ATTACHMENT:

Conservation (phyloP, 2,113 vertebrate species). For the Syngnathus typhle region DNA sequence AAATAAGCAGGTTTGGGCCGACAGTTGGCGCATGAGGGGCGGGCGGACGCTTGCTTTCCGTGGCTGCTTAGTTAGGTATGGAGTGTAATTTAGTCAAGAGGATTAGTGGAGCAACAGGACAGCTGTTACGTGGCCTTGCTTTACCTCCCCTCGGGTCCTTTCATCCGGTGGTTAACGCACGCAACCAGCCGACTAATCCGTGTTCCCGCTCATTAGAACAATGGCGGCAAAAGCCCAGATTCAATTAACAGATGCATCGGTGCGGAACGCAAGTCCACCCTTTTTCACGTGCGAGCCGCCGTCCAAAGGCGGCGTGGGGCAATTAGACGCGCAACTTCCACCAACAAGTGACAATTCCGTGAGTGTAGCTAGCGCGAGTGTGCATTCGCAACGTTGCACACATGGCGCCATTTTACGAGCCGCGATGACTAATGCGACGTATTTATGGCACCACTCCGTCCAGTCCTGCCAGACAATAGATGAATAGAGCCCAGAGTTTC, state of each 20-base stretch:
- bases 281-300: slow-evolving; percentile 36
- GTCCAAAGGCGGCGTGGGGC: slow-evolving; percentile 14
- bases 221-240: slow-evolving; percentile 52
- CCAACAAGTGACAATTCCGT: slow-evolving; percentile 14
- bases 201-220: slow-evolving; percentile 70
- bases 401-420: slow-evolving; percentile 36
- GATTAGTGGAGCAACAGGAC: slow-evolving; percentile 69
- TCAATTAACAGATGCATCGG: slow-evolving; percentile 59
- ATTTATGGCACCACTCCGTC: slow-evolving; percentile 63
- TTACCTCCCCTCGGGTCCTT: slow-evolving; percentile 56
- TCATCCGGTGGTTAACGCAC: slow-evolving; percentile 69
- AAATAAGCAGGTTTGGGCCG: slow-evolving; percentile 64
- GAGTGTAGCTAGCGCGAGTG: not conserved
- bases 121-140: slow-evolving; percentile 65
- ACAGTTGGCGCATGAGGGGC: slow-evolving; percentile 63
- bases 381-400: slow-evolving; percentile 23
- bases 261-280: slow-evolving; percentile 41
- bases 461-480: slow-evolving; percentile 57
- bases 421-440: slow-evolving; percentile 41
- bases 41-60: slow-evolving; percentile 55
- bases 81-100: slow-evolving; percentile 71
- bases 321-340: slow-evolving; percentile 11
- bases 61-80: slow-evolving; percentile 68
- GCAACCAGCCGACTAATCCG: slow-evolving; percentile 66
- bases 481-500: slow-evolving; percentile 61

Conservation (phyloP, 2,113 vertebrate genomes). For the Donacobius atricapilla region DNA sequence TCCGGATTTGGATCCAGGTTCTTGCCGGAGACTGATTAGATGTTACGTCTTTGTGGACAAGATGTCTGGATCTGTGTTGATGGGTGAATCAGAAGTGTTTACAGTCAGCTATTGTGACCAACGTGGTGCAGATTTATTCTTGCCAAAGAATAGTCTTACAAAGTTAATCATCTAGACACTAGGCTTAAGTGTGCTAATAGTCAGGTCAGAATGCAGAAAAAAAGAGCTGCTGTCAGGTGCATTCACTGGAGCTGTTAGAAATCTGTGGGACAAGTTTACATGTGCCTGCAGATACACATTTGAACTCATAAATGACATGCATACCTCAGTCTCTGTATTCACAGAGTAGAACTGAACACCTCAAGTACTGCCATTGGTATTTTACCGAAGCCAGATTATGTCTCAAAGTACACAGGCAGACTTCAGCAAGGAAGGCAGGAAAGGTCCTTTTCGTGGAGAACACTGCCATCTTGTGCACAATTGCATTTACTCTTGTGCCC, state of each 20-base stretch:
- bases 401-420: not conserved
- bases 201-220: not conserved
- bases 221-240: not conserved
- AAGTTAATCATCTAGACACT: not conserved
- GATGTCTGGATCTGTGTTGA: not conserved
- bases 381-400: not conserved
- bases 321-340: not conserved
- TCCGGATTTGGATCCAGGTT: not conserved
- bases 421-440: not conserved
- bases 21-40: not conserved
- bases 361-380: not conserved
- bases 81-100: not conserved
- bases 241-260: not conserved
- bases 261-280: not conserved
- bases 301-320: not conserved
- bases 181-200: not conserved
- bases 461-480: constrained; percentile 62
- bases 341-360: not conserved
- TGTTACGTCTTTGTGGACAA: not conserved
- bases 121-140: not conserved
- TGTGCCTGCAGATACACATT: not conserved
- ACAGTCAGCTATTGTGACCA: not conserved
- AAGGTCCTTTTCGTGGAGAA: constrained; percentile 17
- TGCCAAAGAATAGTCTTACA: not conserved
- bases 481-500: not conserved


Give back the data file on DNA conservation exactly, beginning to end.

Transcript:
Conservation (phyloP, 2,113 vertebrate species). For the Syngnathus typhle region DNA sequence AAATAAGCAGGTTTGGGCCGACAGTTGGCGCATGAGGGGCGGGCGGACGCTTGCTTTCCGTGGCTGCTTAGTTAGGTATGGAGTGTAATTTAGTCAAGAGGATTAGTGGAGCAACAGGACAGCTGTTACGTGGCCTTGCTTTACCTCCCCTCGGGTCCTTTCATCCGGTGGTTAACGCACGCAACCAGCCGACTAATCCGTGTTCCCGCTCATTAGAACAATGGCGGCAAAAGCCCAGATTCAATTAACAGATGCATCGGTGCGGAACGCAAGTCCACCCTTTTTCACGTGCGAGCCGCCGTCCAAAGGCGGCGTGGGGCAATTAGACGCGCAACTTCCACCAACAAGTGACAATTCCGTGAGTGTAGCTAGCGCGAGTGTGCATTCGCAACGTTGCACACATGGCGCCATTTTACGAGCCGCGATGACTAATGCGACGTATTTATGGCACCACTCCGTCCAGTCCTGCCAGACAATAGATGAATAGAGCCCAGAGTTTC, state of each 20-base stretch:
- bases 281-300: slow-evolving; percentile 36
- GTCCAAAGGCGGCGTGGGGC: slow-evolving; percentile 14
- bases 221-240: slow-evolving; percentile 52
- CCAACAAGTGACAATTCCGT: slow-evolving; percentile 14
- bases 201-220: slow-evolving; percentile 70
- bases 401-420: slow-evolving; percentile 36
- GATTAGTGGAGCAACAGGAC: slow-evolving; percentile 69
- TCAATTAACAGATGCATCGG: slow-evolving; percentile 59
- ATTTATGGCACCACTCCGTC: slow-evolving; percentile 63
- TTACCTCCCCTCGGGTCCTT: slow-evolving; percentile 56
- TCATCCGGTGGTTAACGCAC: slow-evolving; percentile 69
- AAATAAGCAGGTTTGGGCCG: slow-evolving; percentile 64
- GAGTGTAGCTAGCGCGAGTG: not conserved
- bases 121-140: slow-evolving; percentile 65
- ACAGTTGGCGCATGAGGGGC: slow-evolving; percentile 63
- bases 381-400: slow-evolving; percentile 23
- bases 261-280: slow-evolving; percentile 41
- bases 461-480: slow-evolving; percentile 57
- bases 421-440: slow-evolving; percentile 41
- bases 41-60: slow-evolving; percentile 55
- bases 81-100: slow-evolving; percentile 71
- bases 321-340: slow-evolving; percentile 11
- bases 61-80: slow-evolving; percentile 68
- GCAACCAGCCGACTAATCCG: slow-evolving; percentile 66
- bases 481-500: slow-evolving; percentile 61

Conservation (phyloP, 2,113 vertebrate genomes). For the Donacobius atricapilla region DNA sequence TCCGGATTTGGATCCAGGTTCTTGCCGGAGACTGATTAGATGTTACGTCTTTGTGGACAAGATGTCTGGATCTGTGTTGATGGGTGAATCAGAAGTGTTTACAGTCAGCTATTGTGACCAACGTGGTGCAGATTTATTCTTGCCAAAGAATAGTCTTACAAAGTTAATCATCTAGACACTAGGCTTAAGTGTGCTAATAGTCAGGTCAGAATGCAGAAAAAAAGAGCTGCTGTCAGGTGCATTCACTGGAGCTGTTAGAAATCTGTGGGACAAGTTTACATGTGCCTGCAGATACACATTTGAACTCATAAATGACATGCATACCTCAGTCTCTGTATTCACAGAGTAGAACTGAACACCTCAAGTACTGCCATTGGTATTTTACCGAAGCCAGATTATGTCTCAAAGTACACAGGCAGACTTCAGCAAGGAAGGCAGGAAAGGTCCTTTTCGTGGAGAACACTGCCATCTTGTGCACAATTGCATTTACTCTTGTGCCC, state of each 20-base stretch:
- bases 401-420: not conserved
- bases 201-220: not conserved
- bases 221-240: not conserved
- AAGTTAATCATCTAGACACT: not conserved
- GATGTCTGGATCTGTGTTGA: not conserved
- bases 381-400: not conserved
- bases 321-340: not conserved
- TCCGGATTTGGATCCAGGTT: not conserved
- bases 421-440: not conserved
- bases 21-40: not conserved
- bases 361-380: not conserved
- bases 81-100: not conserved
- bases 241-260: not conserved
- bases 261-280: not conserved
- bases 301-320: not conserved
- bases 181-200: not conserved
- bases 461-480: constrained; percentile 62
- bases 341-360: not conserved
- TGTTACGTCTTTGTGGACAA: not conserved
- bases 121-140: not conserved
- TGTGCCTGCAGATACACATT: not conserved
- ACAGTCAGCTATTGTGACCA: not conserved
- AAGGTCCTTTTCGTGGAGAA: constrained; percentile 17
- TGCCAAAGAATAGTCTTACA: not conserved
- bases 481-500: not conserved